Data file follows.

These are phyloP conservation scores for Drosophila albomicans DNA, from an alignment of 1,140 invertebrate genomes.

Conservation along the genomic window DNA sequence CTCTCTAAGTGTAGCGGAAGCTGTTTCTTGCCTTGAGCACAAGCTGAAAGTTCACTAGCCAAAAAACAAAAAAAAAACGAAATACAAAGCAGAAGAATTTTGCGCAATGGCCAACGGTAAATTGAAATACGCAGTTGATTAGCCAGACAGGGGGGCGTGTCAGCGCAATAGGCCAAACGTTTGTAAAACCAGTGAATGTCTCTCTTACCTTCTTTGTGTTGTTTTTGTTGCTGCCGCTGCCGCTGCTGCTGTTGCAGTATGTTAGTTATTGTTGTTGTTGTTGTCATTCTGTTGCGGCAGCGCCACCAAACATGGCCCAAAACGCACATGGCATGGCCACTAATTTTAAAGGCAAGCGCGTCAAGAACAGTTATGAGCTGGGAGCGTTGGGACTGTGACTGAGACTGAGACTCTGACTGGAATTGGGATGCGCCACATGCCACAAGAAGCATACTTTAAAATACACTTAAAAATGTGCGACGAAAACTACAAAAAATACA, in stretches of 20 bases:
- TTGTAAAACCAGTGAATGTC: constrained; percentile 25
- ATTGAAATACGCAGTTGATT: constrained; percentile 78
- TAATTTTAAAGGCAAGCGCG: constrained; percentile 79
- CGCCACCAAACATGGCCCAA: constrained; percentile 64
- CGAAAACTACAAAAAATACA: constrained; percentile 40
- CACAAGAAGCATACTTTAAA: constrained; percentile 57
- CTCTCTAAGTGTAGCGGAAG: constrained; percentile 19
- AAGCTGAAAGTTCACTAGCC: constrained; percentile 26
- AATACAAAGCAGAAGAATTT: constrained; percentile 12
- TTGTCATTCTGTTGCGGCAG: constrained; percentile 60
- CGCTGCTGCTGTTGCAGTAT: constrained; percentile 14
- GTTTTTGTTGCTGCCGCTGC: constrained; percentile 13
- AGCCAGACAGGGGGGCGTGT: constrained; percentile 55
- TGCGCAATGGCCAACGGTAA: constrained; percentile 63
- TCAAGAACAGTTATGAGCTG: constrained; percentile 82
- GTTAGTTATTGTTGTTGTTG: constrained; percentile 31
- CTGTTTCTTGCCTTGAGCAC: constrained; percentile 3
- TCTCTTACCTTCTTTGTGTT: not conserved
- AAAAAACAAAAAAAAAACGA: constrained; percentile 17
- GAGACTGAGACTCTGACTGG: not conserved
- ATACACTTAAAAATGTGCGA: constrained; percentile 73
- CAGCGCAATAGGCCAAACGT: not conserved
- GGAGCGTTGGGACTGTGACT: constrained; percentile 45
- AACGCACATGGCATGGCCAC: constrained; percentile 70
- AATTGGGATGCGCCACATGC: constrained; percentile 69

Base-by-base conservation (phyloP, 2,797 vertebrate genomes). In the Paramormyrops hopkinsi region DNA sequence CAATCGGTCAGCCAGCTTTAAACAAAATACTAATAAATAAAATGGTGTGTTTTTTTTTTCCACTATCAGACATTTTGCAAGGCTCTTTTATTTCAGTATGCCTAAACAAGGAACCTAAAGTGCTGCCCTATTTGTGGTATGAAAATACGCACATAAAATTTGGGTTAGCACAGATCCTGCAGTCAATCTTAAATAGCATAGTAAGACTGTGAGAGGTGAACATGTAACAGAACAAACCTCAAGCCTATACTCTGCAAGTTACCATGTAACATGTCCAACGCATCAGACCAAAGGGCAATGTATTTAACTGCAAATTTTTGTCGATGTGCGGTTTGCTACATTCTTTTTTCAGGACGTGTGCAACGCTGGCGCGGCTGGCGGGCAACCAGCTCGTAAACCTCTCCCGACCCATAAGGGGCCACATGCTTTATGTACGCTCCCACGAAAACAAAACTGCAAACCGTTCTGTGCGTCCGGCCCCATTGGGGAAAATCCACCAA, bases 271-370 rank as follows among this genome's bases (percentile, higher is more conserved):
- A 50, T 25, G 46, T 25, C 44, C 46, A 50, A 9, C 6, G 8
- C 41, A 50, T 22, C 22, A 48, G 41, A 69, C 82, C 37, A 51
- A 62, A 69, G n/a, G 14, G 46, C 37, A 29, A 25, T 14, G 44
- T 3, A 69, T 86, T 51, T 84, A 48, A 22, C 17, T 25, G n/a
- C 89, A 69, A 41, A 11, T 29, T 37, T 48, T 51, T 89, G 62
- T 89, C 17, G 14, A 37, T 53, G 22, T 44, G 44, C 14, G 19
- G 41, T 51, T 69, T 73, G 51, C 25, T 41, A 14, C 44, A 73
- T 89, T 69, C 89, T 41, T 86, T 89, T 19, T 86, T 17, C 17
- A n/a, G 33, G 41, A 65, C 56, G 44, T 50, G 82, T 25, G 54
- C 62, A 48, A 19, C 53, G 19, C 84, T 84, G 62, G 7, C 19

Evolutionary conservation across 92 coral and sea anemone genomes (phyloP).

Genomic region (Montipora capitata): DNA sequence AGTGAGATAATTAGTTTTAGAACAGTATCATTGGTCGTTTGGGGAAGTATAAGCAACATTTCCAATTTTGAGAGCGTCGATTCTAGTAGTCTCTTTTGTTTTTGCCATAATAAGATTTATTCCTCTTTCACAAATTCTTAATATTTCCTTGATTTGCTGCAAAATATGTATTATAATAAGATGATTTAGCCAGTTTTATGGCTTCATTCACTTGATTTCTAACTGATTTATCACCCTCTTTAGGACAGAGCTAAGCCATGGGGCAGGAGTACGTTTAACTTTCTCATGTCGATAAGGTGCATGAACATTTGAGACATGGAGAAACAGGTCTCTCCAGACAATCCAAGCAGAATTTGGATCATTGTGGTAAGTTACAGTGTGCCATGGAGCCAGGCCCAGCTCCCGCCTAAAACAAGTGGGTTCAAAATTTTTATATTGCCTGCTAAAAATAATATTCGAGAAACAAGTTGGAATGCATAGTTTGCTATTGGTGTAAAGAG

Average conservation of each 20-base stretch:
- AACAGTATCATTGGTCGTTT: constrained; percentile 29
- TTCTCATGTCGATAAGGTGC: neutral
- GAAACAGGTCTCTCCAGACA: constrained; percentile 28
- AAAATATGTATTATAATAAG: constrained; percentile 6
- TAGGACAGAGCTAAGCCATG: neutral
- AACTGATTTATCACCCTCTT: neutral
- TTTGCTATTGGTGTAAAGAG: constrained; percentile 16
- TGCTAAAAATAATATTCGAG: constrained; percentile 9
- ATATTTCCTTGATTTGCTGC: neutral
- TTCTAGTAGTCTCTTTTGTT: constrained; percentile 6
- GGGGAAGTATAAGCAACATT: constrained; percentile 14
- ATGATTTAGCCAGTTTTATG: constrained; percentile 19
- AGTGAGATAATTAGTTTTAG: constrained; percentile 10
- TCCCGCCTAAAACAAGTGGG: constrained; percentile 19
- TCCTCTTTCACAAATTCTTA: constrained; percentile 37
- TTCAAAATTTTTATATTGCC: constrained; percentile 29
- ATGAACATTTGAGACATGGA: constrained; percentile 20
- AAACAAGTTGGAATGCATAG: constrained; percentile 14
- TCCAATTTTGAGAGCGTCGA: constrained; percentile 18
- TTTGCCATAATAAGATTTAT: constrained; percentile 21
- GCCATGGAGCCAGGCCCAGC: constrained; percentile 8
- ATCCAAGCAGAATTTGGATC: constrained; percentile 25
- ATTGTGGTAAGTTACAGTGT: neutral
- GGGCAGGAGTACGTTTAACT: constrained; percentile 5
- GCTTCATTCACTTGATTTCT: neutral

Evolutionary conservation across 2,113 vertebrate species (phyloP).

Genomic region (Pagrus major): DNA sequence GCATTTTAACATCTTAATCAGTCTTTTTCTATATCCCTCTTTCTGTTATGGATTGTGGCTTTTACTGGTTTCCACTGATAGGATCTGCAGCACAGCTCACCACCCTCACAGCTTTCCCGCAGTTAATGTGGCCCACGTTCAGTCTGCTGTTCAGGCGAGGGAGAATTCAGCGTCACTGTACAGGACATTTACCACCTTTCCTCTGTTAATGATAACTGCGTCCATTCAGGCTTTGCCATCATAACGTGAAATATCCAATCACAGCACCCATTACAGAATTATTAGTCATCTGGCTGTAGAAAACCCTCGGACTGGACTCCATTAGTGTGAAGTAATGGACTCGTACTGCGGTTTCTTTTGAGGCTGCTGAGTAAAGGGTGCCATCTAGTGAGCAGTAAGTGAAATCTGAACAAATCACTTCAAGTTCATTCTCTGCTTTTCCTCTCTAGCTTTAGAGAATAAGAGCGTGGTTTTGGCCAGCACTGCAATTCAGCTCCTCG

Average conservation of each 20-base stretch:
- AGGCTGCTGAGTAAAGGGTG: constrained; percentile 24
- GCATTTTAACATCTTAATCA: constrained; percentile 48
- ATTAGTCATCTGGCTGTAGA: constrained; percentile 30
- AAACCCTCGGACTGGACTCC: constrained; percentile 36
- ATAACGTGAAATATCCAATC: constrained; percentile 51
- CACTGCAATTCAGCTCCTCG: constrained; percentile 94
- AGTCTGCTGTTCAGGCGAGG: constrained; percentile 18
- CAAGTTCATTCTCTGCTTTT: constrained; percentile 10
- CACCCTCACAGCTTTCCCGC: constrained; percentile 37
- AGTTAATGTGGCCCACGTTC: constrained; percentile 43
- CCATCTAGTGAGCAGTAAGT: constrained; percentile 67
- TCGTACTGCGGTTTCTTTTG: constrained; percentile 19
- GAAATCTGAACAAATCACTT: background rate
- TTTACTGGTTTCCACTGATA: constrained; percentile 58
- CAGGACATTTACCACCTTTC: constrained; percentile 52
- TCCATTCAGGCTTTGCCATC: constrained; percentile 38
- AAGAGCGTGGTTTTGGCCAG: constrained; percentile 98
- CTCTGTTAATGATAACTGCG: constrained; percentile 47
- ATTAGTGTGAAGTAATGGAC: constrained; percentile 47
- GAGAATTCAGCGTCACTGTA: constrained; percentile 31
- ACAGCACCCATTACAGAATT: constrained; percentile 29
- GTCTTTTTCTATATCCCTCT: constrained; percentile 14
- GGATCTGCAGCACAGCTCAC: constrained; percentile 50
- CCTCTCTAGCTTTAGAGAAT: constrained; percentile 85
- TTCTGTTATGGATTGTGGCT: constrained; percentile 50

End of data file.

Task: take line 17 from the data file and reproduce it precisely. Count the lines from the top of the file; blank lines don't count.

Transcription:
- TCAAGAACAGTTATGAGCTG: constrained; percentile 82